Message decoded, again: 3,000-year-old text may prove biblical tale of King Solomon

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Message decoded, again: 3,000-year-old text may prove biblical tale of King Solomon

By Sasha Bogursky
Published January 27, 2014
FoxNews.com

Archaeologist Eilat Mazar shows off her 3,000-year-old Biblical find.
cheap-wine-hebrew-gershon.jpg

Haifa University professor Gershon Galil says the missing letters on the ancient inscription spell out "yah-yin," which is Hebrew for wine. (Gershon Galil)

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A few characters scratched into the side of an ancient earthenware jug have archaeologists scrambling for their dictionaries -- and wondering if it corroborates the Bible's stories of King Solomon.

The Ophel inscription -- 3,000-year-old characters found in Israel in July -- is the earliest alphabetical written text ever found in Jerusalem. It proves the real basis behind the parables and stories in the world’s most famous book, said Gershon Galil, a professor of ancient history and biblical studies at the University of Haifa.

"We are dealing here with real kings, and the kingdom of David and Solomon was a real fact," Galil told FoxNews.com, in a phone call from Israel.

But the world's leading archaeologists are still hotly debating the meaning of the inscription. Gershon offers what he calls the "only reasonable translation," noting at the same time that the very existence of the text is as important as its meaning.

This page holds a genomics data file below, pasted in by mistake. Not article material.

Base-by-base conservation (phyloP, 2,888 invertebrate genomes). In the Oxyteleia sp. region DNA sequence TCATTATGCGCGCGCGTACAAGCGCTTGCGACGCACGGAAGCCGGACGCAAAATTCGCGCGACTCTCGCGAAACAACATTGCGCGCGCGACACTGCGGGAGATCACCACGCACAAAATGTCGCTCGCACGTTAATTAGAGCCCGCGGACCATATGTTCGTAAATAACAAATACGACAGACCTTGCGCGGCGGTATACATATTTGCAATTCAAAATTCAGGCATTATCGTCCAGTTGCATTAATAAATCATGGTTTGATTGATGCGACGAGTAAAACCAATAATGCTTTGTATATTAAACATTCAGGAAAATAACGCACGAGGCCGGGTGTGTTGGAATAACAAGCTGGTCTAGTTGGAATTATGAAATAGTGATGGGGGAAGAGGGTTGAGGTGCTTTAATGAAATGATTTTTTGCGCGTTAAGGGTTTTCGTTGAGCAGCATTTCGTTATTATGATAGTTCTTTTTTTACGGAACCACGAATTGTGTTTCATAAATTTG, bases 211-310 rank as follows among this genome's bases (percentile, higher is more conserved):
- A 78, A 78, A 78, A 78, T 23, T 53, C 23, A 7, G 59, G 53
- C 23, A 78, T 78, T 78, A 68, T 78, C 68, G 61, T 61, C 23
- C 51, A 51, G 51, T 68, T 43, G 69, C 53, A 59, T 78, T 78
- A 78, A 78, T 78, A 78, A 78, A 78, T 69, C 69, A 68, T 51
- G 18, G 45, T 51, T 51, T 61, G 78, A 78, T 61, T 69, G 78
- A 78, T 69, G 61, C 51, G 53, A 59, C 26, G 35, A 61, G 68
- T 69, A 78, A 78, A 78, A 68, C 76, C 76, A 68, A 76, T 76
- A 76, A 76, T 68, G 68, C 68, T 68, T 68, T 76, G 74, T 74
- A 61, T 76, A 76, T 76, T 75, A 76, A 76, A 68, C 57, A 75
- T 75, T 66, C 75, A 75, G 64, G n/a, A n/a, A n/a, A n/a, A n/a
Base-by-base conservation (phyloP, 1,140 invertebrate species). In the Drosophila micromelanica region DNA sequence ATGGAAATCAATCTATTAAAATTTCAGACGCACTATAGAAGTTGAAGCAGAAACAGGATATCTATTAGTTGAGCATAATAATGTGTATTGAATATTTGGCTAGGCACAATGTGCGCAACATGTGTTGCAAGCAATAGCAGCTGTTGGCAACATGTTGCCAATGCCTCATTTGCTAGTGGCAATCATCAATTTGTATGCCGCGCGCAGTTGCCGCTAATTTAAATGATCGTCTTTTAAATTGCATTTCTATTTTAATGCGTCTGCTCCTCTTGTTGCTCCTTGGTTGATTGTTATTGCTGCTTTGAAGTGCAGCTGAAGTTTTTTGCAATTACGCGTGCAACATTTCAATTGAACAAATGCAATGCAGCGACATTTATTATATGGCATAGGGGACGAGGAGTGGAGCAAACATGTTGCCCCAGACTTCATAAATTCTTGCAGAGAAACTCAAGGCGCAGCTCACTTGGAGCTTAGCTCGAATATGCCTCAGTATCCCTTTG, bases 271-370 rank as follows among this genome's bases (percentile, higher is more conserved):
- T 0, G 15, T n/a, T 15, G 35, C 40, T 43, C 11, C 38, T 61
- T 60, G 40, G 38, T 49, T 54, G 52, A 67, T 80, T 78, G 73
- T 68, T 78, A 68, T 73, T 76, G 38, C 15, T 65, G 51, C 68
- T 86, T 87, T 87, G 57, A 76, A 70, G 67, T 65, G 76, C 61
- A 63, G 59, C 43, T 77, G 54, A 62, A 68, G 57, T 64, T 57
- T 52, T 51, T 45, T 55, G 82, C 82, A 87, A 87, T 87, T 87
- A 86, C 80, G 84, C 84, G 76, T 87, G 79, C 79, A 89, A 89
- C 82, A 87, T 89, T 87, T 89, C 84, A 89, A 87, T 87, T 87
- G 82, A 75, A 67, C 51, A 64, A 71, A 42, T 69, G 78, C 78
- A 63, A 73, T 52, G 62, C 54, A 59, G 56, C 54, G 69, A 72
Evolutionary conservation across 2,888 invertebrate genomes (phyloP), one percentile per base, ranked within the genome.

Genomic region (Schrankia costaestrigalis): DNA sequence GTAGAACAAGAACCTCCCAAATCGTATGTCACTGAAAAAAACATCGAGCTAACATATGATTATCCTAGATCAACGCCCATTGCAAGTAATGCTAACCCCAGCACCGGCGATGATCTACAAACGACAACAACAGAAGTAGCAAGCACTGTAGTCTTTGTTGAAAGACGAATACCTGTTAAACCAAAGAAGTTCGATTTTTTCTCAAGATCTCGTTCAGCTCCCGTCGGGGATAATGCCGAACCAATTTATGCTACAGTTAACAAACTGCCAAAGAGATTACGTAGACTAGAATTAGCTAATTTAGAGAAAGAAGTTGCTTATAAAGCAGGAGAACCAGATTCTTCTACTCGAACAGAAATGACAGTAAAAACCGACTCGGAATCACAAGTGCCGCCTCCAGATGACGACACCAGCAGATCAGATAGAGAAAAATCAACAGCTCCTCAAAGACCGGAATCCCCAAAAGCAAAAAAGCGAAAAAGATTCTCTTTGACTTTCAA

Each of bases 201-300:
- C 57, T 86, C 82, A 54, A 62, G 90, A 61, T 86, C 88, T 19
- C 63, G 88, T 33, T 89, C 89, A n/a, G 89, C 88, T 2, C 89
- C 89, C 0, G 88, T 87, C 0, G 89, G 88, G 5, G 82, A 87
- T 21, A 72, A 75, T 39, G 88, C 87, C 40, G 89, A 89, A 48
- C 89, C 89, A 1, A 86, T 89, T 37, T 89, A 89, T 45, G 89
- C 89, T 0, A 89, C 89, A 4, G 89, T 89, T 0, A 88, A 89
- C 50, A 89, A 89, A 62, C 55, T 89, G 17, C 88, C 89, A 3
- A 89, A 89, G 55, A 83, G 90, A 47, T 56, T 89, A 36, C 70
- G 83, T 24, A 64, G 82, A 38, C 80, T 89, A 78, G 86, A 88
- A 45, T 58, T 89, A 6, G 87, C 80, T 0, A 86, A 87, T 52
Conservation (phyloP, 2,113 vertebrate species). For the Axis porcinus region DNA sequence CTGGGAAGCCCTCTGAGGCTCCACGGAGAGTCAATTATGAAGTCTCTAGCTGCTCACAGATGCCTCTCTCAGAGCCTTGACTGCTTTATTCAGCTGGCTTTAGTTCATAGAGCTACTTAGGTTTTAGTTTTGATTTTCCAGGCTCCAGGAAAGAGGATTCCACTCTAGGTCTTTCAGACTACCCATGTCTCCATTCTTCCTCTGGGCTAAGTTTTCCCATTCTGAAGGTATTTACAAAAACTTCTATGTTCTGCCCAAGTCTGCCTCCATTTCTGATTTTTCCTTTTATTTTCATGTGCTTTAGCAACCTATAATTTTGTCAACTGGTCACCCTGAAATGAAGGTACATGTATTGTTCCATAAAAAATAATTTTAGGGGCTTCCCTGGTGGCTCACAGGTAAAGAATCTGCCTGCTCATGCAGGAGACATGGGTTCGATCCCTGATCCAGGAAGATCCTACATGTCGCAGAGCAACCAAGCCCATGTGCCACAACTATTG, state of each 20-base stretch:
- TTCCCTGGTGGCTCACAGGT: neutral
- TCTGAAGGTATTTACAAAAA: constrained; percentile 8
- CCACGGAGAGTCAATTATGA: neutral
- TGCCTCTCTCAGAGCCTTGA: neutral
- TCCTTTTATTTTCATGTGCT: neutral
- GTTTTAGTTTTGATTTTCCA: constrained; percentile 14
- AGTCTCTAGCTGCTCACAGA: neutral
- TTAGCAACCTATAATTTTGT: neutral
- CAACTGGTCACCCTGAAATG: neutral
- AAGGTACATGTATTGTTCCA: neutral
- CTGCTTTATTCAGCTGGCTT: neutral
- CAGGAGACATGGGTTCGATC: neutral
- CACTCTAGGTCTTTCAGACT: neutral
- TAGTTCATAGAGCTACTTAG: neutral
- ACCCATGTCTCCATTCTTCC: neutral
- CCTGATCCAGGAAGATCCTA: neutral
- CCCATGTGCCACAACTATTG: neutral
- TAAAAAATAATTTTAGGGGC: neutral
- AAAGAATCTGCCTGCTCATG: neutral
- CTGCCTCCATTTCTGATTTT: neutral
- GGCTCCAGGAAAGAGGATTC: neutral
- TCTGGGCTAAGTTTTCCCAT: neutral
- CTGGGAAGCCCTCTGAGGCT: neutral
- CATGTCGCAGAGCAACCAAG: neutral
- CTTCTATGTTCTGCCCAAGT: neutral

"The most important thing this tells us is that somebody during this time knew how to write something," he said.

Three letters of the inscription are incomplete, and Galil translates them to read, "yah-yin chah-lak," which is Hebrew for "inferior wine." The first half of the text indicates the twentieth or thirtieth year of Solomon's reign -- making the entire inscription a label of sorts for the jug's contents.

He explains that the text must be written in an early form of southern Hebrew because it is the only language of the time to use two yods (Hebrew letters) to spell the word wine. Galil also suggests that the "inferior wine" was probably given to laborers who were helping to build the burgeoning city of Jerusalem.

If Hebrew as a written language did exist during the time of the inscription, it places the ancient Israelites in Jerusalem earlier than previously believed, under a time the Bible indicates was King Solomon's rule.

According to Galil's understanding of the text, the writing ability demonstrated by the inscription proves the existence of a fully functioning administration that collected taxes, prepared storage jars and performed other duties as early as the second half of the 10th century BC.

"The Bible claims that Solomon built the temple and that he was the man that enlarged the city," explained Galil. Outside of biblical texts, there has not been any evidence that Solomon in the mid-10th century ordered the building of the First Temple, the ancient Israelites' place of worship where the Dome of the Rock currently stands.

Some suggest Judean King Hezekiah actually built the temple in Solomon's name. Galil scoffed at the suggestion.

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